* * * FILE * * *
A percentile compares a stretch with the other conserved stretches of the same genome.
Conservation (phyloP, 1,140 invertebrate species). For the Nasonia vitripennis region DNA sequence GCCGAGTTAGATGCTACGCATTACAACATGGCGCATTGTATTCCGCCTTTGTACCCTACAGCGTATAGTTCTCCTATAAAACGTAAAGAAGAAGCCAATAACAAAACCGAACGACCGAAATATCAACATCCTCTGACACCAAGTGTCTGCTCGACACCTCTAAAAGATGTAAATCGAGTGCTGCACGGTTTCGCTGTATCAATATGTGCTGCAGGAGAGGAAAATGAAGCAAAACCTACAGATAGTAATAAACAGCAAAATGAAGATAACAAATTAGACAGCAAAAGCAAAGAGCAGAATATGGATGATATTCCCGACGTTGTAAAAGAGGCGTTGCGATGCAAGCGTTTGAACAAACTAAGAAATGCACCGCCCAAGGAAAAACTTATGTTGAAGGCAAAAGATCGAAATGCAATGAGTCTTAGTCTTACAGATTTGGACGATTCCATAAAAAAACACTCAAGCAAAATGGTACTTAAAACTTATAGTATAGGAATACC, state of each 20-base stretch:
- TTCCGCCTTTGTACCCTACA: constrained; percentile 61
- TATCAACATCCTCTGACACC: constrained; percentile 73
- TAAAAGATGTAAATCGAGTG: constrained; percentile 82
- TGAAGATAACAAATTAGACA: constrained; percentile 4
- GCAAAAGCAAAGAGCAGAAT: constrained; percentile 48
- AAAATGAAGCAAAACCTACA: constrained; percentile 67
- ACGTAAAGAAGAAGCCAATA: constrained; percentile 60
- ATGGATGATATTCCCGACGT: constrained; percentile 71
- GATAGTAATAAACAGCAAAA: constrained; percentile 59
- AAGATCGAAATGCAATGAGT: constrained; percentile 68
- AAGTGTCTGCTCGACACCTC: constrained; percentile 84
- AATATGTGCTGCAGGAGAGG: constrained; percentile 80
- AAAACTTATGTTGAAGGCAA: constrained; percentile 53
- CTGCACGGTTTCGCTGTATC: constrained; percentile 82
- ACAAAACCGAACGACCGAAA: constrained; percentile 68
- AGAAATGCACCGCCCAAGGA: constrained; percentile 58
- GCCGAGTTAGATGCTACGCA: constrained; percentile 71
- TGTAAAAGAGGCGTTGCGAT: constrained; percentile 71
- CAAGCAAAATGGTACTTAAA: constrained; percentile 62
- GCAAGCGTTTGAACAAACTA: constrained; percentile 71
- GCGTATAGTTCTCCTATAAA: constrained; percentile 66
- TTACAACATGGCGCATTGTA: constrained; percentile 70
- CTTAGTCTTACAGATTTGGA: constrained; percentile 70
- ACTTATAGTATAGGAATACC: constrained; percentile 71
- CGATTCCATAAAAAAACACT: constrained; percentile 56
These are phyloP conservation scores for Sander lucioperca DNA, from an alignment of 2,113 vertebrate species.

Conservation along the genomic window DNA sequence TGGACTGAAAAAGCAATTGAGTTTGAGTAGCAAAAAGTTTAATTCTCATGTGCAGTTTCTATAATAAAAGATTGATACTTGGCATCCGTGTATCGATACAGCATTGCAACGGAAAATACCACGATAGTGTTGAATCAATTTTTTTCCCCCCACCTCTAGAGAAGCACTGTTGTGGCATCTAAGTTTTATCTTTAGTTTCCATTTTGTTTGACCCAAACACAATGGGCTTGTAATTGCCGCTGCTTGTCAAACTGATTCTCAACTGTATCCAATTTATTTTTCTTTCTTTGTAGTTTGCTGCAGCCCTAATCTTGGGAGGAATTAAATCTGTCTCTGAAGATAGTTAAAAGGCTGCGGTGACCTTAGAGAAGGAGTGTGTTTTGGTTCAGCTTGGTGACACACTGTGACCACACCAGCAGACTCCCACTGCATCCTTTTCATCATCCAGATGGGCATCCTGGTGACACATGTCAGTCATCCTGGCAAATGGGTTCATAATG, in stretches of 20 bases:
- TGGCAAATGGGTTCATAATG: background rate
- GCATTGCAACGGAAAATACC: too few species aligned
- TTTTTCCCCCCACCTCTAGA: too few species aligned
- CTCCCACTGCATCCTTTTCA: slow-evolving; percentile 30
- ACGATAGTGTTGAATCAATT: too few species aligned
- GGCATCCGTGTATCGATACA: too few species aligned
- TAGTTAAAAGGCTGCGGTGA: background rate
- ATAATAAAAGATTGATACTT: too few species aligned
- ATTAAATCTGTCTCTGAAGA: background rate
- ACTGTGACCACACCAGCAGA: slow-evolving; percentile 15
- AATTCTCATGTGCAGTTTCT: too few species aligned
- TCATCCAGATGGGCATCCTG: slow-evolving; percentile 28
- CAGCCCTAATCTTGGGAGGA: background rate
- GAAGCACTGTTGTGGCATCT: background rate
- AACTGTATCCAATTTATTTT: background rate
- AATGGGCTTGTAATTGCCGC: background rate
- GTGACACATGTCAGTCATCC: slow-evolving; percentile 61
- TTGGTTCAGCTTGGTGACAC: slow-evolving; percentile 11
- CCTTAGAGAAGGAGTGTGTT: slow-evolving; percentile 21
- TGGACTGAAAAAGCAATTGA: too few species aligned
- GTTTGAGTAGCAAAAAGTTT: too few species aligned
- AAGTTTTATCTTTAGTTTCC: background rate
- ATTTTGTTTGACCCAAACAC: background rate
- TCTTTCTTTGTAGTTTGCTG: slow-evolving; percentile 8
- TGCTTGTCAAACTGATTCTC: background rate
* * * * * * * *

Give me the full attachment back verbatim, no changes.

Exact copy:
A percentile compares a stretch with the other conserved stretches of the same genome.
Conservation (phyloP, 1,140 invertebrate species). For the Nasonia vitripennis region DNA sequence GCCGAGTTAGATGCTACGCATTACAACATGGCGCATTGTATTCCGCCTTTGTACCCTACAGCGTATAGTTCTCCTATAAAACGTAAAGAAGAAGCCAATAACAAAACCGAACGACCGAAATATCAACATCCTCTGACACCAAGTGTCTGCTCGACACCTCTAAAAGATGTAAATCGAGTGCTGCACGGTTTCGCTGTATCAATATGTGCTGCAGGAGAGGAAAATGAAGCAAAACCTACAGATAGTAATAAACAGCAAAATGAAGATAACAAATTAGACAGCAAAAGCAAAGAGCAGAATATGGATGATATTCCCGACGTTGTAAAAGAGGCGTTGCGATGCAAGCGTTTGAACAAACTAAGAAATGCACCGCCCAAGGAAAAACTTATGTTGAAGGCAAAAGATCGAAATGCAATGAGTCTTAGTCTTACAGATTTGGACGATTCCATAAAAAAACACTCAAGCAAAATGGTACTTAAAACTTATAGTATAGGAATACC, state of each 20-base stretch:
- TTCCGCCTTTGTACCCTACA: constrained; percentile 61
- TATCAACATCCTCTGACACC: constrained; percentile 73
- TAAAAGATGTAAATCGAGTG: constrained; percentile 82
- TGAAGATAACAAATTAGACA: constrained; percentile 4
- GCAAAAGCAAAGAGCAGAAT: constrained; percentile 48
- AAAATGAAGCAAAACCTACA: constrained; percentile 67
- ACGTAAAGAAGAAGCCAATA: constrained; percentile 60
- ATGGATGATATTCCCGACGT: constrained; percentile 71
- GATAGTAATAAACAGCAAAA: constrained; percentile 59
- AAGATCGAAATGCAATGAGT: constrained; percentile 68
- AAGTGTCTGCTCGACACCTC: constrained; percentile 84
- AATATGTGCTGCAGGAGAGG: constrained; percentile 80
- AAAACTTATGTTGAAGGCAA: constrained; percentile 53
- CTGCACGGTTTCGCTGTATC: constrained; percentile 82
- ACAAAACCGAACGACCGAAA: constrained; percentile 68
- AGAAATGCACCGCCCAAGGA: constrained; percentile 58
- GCCGAGTTAGATGCTACGCA: constrained; percentile 71
- TGTAAAAGAGGCGTTGCGAT: constrained; percentile 71
- CAAGCAAAATGGTACTTAAA: constrained; percentile 62
- GCAAGCGTTTGAACAAACTA: constrained; percentile 71
- GCGTATAGTTCTCCTATAAA: constrained; percentile 66
- TTACAACATGGCGCATTGTA: constrained; percentile 70
- CTTAGTCTTACAGATTTGGA: constrained; percentile 70
- ACTTATAGTATAGGAATACC: constrained; percentile 71
- CGATTCCATAAAAAAACACT: constrained; percentile 56
These are phyloP conservation scores for Sander lucioperca DNA, from an alignment of 2,113 vertebrate species.

Conservation along the genomic window DNA sequence TGGACTGAAAAAGCAATTGAGTTTGAGTAGCAAAAAGTTTAATTCTCATGTGCAGTTTCTATAATAAAAGATTGATACTTGGCATCCGTGTATCGATACAGCATTGCAACGGAAAATACCACGATAGTGTTGAATCAATTTTTTTCCCCCCACCTCTAGAGAAGCACTGTTGTGGCATCTAAGTTTTATCTTTAGTTTCCATTTTGTTTGACCCAAACACAATGGGCTTGTAATTGCCGCTGCTTGTCAAACTGATTCTCAACTGTATCCAATTTATTTTTCTTTCTTTGTAGTTTGCTGCAGCCCTAATCTTGGGAGGAATTAAATCTGTCTCTGAAGATAGTTAAAAGGCTGCGGTGACCTTAGAGAAGGAGTGTGTTTTGGTTCAGCTTGGTGACACACTGTGACCACACCAGCAGACTCCCACTGCATCCTTTTCATCATCCAGATGGGCATCCTGGTGACACATGTCAGTCATCCTGGCAAATGGGTTCATAATG, in stretches of 20 bases:
- TGGCAAATGGGTTCATAATG: background rate
- GCATTGCAACGGAAAATACC: too few species aligned
- TTTTTCCCCCCACCTCTAGA: too few species aligned
- CTCCCACTGCATCCTTTTCA: slow-evolving; percentile 30
- ACGATAGTGTTGAATCAATT: too few species aligned
- GGCATCCGTGTATCGATACA: too few species aligned
- TAGTTAAAAGGCTGCGGTGA: background rate
- ATAATAAAAGATTGATACTT: too few species aligned
- ATTAAATCTGTCTCTGAAGA: background rate
- ACTGTGACCACACCAGCAGA: slow-evolving; percentile 15
- AATTCTCATGTGCAGTTTCT: too few species aligned
- TCATCCAGATGGGCATCCTG: slow-evolving; percentile 28
- CAGCCCTAATCTTGGGAGGA: background rate
- GAAGCACTGTTGTGGCATCT: background rate
- AACTGTATCCAATTTATTTT: background rate
- AATGGGCTTGTAATTGCCGC: background rate
- GTGACACATGTCAGTCATCC: slow-evolving; percentile 61
- TTGGTTCAGCTTGGTGACAC: slow-evolving; percentile 11
- CCTTAGAGAAGGAGTGTGTT: slow-evolving; percentile 21
- TGGACTGAAAAAGCAATTGA: too few species aligned
- GTTTGAGTAGCAAAAAGTTT: too few species aligned
- AAGTTTTATCTTTAGTTTCC: background rate
- ATTTTGTTTGACCCAAACAC: background rate
- TCTTTCTTTGTAGTTTGCTG: slow-evolving; percentile 8
- TGCTTGTCAAACTGATTCTC: background rate